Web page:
Non-exempt employees need to be paid only for actual hours worked plus any reporting time pay that may be required by the state (this sometimes applies when employees show up for work but are sent home early). Exempt employees, on the other hand, must be paid when the employer closes due to inclement weather, whether they do any work or not. You may require exempt employees to use accrued vacation or paid time off for the day if that is your regular practice when the workspace closes. However, exempt employees without enough paid time off to cover the absence must still be provided with their regular salary during the closure. Many companies have an inclement weather or emergenc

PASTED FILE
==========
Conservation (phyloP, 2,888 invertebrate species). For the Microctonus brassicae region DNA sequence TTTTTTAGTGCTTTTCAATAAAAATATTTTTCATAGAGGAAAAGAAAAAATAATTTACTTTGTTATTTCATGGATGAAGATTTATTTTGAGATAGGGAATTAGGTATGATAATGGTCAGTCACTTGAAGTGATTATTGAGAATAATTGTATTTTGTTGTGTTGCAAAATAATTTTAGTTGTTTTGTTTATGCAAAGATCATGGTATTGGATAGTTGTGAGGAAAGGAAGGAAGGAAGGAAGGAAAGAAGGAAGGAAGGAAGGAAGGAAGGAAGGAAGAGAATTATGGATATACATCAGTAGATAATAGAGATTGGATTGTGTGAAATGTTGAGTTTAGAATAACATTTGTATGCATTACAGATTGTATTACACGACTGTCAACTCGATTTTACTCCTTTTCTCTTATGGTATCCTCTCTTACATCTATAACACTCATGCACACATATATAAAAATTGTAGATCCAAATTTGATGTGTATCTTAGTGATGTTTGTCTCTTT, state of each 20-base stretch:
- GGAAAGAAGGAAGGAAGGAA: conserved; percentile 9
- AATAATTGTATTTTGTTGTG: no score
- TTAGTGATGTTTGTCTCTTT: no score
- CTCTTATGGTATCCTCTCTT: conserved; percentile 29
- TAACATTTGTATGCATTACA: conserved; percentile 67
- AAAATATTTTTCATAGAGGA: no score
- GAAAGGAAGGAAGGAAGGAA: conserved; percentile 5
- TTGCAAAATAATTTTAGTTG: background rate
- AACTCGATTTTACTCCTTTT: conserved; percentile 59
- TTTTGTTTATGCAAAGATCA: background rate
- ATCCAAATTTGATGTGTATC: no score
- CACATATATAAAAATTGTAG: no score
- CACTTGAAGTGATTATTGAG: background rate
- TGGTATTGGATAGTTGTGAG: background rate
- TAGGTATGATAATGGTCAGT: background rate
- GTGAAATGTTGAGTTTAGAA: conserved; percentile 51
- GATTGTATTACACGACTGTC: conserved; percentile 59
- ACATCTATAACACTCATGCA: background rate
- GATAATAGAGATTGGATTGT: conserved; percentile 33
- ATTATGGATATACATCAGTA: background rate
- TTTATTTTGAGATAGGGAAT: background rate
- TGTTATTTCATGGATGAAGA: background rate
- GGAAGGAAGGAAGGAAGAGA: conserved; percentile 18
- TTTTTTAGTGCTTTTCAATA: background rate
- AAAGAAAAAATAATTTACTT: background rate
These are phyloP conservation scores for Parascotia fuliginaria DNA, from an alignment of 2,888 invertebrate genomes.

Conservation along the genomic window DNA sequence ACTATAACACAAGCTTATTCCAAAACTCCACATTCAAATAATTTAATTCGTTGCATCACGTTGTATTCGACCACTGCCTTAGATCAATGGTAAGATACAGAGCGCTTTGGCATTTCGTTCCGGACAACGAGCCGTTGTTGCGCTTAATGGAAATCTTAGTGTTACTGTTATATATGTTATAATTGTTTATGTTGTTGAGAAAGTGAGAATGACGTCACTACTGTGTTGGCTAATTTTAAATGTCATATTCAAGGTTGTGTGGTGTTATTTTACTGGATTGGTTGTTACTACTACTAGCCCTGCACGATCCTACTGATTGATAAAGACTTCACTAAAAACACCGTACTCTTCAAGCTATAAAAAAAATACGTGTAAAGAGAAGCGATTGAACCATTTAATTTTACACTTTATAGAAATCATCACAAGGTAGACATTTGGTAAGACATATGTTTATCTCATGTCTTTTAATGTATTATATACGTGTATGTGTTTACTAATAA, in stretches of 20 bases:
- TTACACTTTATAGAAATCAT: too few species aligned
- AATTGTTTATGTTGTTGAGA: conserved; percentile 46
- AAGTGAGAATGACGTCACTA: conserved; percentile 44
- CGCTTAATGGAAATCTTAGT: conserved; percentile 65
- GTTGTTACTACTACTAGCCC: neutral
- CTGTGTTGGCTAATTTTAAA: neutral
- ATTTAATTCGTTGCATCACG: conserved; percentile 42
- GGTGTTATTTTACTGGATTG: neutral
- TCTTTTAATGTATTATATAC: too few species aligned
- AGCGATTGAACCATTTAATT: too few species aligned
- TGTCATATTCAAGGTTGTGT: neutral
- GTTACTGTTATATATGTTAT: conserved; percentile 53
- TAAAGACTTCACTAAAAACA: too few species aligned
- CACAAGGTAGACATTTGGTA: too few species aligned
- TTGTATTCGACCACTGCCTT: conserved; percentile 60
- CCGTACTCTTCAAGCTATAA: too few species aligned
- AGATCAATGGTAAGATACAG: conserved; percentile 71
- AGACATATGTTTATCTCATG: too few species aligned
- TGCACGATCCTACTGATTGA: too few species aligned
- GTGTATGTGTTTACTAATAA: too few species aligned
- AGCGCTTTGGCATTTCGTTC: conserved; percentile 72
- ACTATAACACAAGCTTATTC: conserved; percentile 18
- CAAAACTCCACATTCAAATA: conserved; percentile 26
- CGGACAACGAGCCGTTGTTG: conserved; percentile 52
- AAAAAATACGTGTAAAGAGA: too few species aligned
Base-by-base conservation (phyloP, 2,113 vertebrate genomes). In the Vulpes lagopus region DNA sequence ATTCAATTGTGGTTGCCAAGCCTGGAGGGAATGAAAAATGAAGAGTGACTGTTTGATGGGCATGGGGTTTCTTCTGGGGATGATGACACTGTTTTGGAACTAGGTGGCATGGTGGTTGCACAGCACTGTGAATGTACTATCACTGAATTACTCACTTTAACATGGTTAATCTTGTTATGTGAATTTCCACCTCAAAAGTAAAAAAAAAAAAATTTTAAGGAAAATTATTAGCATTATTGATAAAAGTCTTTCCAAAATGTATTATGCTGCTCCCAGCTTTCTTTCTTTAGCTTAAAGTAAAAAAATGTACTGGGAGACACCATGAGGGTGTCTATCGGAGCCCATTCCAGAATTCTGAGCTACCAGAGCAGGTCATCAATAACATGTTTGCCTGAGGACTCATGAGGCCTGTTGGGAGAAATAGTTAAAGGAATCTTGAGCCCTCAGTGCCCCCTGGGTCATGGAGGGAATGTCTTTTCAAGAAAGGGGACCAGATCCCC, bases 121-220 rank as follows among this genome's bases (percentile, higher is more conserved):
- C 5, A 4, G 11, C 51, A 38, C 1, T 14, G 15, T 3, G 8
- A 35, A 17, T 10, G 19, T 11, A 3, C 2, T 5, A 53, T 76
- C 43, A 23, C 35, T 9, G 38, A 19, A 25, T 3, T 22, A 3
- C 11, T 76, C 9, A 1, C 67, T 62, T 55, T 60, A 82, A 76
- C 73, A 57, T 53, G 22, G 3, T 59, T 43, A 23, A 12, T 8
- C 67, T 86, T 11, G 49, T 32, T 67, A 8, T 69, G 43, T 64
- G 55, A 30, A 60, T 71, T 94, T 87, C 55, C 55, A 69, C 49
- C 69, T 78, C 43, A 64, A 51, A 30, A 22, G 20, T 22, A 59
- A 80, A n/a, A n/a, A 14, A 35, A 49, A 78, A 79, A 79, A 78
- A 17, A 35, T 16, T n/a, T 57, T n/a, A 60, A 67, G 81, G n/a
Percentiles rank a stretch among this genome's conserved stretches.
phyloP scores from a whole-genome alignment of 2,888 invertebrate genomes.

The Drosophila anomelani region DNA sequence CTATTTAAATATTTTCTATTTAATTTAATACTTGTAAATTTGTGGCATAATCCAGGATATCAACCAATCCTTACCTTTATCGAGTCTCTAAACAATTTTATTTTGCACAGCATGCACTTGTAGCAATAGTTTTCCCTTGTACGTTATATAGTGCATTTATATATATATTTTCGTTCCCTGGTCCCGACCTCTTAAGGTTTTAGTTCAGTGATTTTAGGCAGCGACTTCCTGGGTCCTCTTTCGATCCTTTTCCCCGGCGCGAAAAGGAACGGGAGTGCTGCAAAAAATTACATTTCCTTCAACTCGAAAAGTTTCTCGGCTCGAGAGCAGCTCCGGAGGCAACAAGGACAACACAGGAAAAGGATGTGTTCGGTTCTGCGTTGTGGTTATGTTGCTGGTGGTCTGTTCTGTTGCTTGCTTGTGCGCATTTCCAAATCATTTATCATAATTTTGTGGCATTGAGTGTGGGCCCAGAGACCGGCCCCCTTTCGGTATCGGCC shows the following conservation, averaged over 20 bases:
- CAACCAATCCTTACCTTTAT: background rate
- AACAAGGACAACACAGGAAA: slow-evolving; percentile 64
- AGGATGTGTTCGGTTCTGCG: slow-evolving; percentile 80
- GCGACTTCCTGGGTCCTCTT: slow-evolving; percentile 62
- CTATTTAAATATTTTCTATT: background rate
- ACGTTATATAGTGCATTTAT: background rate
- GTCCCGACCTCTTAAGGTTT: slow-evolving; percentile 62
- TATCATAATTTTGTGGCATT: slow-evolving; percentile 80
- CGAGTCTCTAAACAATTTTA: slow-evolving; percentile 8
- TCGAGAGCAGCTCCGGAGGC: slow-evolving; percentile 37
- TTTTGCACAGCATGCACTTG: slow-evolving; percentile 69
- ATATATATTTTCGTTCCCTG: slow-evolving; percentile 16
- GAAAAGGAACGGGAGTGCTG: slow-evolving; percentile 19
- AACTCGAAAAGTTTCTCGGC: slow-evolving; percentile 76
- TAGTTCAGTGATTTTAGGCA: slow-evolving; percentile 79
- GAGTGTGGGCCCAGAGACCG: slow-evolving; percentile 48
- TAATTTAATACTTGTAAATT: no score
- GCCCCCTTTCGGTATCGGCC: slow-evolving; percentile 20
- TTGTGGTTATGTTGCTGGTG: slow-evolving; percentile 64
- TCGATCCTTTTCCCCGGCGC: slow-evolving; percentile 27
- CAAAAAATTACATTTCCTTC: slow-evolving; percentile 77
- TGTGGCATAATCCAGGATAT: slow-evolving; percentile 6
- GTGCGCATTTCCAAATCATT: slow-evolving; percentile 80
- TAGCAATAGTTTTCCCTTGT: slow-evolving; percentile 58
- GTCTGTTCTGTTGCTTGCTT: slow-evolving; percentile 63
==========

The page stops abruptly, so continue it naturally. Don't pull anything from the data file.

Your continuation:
Not exactly. An employee’s “regular rate of pay” is the amount used to calculate their overtime rate for a given time period. You might think of it as an average, of sorts. An employee’s regular rate is determined by adding up the amount paid for their work, as well as earnings from non-discretionary bonuses (such as those tied to performance or retention), then dividing that amount by the total hours worked. For example, let’s say Anna earns $10/hour for inside sales work and $15/hour for bookkeeping work. This week, she worked 24 hours in inside sales and 20 hours as a bookkeeper. She also received $50 in commissions that are attributable to this workweek. H